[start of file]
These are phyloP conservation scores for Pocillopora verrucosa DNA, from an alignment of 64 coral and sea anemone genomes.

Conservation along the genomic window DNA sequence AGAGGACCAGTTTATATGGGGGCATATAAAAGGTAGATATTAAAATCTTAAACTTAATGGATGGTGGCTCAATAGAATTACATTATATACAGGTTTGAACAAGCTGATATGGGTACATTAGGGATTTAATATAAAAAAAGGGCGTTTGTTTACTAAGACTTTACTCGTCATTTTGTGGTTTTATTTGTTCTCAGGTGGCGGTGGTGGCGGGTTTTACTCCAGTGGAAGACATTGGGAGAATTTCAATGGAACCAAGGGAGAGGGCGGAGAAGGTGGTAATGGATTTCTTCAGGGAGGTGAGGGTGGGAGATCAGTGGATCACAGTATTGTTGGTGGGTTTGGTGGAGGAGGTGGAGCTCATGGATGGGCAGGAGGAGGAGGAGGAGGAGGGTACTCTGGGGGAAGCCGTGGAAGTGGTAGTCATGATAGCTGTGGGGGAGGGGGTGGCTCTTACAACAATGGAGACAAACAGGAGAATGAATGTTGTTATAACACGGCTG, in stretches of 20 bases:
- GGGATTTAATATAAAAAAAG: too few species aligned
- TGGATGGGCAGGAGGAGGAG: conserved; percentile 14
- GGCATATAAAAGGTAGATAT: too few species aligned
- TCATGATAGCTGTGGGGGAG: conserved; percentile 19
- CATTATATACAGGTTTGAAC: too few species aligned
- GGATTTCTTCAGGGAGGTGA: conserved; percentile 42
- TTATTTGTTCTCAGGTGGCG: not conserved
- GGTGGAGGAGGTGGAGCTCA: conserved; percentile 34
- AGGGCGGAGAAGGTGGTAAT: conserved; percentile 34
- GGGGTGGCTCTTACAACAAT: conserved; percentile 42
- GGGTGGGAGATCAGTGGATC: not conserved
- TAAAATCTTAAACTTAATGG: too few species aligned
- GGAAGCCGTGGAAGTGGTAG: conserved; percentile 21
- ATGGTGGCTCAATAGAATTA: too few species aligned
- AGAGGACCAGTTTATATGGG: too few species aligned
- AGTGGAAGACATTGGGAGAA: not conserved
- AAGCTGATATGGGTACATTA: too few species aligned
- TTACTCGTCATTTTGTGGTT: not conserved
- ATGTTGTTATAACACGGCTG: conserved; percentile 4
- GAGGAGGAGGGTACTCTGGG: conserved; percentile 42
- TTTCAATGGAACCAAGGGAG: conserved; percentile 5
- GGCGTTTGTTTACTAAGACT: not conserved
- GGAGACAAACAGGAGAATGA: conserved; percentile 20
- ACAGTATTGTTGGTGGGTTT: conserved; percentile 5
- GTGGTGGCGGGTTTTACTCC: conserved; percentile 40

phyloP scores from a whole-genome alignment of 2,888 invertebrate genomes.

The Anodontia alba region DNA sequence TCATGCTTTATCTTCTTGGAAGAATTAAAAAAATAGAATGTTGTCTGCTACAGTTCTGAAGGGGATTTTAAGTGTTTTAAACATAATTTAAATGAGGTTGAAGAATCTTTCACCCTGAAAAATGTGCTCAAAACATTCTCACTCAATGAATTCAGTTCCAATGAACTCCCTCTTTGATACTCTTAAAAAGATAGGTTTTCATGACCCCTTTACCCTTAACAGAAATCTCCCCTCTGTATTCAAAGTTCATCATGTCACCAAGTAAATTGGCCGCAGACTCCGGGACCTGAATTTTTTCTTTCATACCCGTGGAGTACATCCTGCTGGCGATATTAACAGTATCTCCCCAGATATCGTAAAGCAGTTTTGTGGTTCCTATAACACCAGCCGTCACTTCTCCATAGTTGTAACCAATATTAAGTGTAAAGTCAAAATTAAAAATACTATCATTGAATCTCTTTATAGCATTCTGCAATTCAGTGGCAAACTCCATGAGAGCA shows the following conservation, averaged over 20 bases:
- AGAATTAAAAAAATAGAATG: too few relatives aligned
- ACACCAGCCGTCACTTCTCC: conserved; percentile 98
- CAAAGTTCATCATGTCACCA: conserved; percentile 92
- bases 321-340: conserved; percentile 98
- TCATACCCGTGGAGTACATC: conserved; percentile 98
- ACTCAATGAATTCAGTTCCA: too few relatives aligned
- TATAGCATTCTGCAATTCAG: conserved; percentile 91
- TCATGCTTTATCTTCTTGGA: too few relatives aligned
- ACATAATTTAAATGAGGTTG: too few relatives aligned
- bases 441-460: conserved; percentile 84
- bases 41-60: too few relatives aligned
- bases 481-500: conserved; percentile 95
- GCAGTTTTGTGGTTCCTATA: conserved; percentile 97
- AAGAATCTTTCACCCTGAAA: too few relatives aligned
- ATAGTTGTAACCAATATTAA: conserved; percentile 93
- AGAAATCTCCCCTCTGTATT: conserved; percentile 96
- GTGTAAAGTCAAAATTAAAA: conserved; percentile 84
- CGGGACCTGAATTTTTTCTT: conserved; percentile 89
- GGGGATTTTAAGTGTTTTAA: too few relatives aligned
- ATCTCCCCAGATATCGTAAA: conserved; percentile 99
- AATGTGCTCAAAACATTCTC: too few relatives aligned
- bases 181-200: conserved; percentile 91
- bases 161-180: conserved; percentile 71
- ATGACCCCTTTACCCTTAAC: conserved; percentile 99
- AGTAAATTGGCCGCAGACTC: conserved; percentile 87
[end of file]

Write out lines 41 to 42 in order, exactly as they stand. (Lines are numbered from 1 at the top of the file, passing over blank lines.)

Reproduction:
- bases 481-500: conserved; percentile 95
- GCAGTTTTGTGGTTCCTATA: conserved; percentile 97